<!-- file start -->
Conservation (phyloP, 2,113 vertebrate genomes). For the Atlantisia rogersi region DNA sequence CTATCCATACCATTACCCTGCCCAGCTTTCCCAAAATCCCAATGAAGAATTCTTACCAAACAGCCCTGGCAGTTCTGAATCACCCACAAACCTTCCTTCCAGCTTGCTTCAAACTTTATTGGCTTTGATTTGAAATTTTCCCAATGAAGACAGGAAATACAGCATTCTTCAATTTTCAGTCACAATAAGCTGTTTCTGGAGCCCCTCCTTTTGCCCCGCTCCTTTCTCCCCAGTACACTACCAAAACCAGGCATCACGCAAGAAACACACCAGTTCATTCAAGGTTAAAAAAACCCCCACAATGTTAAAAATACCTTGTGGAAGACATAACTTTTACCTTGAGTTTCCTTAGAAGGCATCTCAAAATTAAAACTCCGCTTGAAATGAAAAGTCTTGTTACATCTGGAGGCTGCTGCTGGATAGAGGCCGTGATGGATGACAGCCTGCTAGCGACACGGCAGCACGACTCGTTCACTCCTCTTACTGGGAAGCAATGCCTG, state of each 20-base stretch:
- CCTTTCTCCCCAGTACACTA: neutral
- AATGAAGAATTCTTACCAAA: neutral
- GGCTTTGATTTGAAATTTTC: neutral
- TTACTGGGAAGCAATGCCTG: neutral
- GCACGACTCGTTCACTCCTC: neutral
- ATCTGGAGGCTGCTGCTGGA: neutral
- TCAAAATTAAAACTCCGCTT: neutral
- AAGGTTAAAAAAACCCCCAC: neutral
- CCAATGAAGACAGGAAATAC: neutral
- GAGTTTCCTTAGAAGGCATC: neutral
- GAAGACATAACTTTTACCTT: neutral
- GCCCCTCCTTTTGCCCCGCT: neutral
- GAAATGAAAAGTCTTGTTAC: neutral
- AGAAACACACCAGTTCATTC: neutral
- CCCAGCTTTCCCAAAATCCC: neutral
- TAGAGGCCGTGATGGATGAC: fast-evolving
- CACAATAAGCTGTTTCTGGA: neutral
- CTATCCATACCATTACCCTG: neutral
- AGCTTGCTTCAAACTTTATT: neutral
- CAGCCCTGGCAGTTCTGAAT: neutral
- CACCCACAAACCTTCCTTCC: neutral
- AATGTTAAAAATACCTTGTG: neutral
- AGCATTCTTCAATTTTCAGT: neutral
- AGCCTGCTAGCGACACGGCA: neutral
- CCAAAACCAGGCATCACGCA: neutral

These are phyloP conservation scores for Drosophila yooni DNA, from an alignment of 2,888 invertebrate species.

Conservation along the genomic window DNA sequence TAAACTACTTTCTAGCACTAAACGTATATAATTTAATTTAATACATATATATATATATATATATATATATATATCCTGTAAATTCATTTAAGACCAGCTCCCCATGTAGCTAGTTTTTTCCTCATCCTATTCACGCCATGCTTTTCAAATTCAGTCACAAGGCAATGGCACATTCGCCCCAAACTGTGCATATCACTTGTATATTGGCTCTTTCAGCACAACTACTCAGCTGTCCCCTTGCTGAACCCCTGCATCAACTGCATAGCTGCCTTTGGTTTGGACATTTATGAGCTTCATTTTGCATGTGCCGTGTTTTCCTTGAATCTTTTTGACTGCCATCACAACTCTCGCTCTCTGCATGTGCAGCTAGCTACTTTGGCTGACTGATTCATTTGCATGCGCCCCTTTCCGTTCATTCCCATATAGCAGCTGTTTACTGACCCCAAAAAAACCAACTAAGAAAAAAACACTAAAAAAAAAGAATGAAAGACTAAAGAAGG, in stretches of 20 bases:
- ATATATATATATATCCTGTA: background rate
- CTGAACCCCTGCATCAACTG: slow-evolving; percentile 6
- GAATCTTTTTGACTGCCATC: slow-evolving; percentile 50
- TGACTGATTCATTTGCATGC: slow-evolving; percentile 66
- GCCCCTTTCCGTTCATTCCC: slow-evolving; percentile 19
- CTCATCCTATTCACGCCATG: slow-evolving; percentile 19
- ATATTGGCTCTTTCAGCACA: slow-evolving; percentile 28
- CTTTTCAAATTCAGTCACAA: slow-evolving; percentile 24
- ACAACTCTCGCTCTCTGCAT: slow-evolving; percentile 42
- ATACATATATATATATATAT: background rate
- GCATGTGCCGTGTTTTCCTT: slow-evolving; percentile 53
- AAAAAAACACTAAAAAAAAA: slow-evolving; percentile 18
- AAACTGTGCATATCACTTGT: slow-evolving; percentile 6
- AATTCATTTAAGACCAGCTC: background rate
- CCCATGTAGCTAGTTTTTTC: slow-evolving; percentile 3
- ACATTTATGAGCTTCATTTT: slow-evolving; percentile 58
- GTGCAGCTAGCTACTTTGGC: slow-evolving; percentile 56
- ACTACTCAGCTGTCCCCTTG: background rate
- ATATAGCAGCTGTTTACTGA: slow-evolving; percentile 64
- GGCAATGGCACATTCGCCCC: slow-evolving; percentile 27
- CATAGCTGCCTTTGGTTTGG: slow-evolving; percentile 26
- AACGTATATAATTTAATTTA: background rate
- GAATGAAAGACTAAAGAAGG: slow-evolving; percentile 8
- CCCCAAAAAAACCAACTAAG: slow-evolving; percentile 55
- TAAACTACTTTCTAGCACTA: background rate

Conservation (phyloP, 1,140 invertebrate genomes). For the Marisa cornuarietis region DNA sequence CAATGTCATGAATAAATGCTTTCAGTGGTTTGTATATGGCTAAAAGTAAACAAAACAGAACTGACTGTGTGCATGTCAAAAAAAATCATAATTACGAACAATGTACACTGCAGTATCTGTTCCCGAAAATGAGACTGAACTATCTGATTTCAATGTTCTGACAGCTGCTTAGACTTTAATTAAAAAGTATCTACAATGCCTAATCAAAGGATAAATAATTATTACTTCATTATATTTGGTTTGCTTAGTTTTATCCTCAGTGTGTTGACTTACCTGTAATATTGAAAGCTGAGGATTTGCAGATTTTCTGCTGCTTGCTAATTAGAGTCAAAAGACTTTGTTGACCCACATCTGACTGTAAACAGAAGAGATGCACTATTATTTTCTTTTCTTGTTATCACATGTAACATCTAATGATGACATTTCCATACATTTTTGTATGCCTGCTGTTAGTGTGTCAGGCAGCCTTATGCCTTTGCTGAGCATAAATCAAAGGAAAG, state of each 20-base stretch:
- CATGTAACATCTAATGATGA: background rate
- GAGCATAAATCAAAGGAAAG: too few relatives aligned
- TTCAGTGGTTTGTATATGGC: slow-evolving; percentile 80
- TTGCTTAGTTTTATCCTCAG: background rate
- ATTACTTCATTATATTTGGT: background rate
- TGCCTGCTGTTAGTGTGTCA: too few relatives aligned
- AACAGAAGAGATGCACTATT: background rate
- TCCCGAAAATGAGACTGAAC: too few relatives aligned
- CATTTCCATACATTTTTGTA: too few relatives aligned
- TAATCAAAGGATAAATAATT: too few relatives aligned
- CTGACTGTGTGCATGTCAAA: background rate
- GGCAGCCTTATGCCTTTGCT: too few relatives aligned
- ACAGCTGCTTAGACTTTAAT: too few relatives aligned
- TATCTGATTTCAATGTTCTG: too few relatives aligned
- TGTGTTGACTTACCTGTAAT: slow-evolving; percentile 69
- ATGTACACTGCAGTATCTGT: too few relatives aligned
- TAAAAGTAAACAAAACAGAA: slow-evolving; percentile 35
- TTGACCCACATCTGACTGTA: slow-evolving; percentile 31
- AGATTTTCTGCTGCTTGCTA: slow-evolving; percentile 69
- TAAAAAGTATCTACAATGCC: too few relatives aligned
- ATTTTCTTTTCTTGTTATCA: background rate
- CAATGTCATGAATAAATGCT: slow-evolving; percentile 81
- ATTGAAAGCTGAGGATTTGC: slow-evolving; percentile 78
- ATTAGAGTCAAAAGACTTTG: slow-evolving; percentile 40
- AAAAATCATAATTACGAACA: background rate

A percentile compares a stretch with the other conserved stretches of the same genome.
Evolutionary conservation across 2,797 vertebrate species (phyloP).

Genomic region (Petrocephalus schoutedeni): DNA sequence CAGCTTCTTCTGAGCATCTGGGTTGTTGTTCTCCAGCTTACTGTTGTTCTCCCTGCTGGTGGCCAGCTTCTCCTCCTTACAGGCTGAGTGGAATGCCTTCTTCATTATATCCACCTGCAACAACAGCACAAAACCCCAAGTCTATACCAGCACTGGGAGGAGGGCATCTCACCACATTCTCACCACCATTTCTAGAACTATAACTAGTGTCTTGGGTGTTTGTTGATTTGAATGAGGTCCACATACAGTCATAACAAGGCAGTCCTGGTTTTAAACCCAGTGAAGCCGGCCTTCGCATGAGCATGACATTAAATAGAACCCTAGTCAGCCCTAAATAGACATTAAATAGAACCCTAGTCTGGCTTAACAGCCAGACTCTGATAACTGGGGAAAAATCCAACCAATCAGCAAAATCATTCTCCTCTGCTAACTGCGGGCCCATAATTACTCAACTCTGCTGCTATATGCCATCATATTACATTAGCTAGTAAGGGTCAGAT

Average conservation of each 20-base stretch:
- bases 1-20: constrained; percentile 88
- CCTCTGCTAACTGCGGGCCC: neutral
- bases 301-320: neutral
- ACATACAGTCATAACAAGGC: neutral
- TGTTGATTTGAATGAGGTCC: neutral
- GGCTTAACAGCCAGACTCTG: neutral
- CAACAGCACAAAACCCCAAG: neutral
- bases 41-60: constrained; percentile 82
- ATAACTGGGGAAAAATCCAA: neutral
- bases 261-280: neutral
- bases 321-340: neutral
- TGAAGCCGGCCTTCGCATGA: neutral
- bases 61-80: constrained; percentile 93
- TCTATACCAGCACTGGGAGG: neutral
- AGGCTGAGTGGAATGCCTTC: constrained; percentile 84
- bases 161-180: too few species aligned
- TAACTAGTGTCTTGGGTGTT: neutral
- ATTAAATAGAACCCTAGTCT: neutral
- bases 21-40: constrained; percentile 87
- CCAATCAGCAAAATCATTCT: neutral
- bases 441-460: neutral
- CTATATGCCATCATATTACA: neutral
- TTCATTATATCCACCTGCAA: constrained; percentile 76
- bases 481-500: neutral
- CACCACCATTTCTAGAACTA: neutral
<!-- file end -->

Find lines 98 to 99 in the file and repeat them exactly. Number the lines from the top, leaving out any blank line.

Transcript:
- AGGCTGAGTGGAATGCCTTC: constrained; percentile 84
- bases 161-180: too few species aligned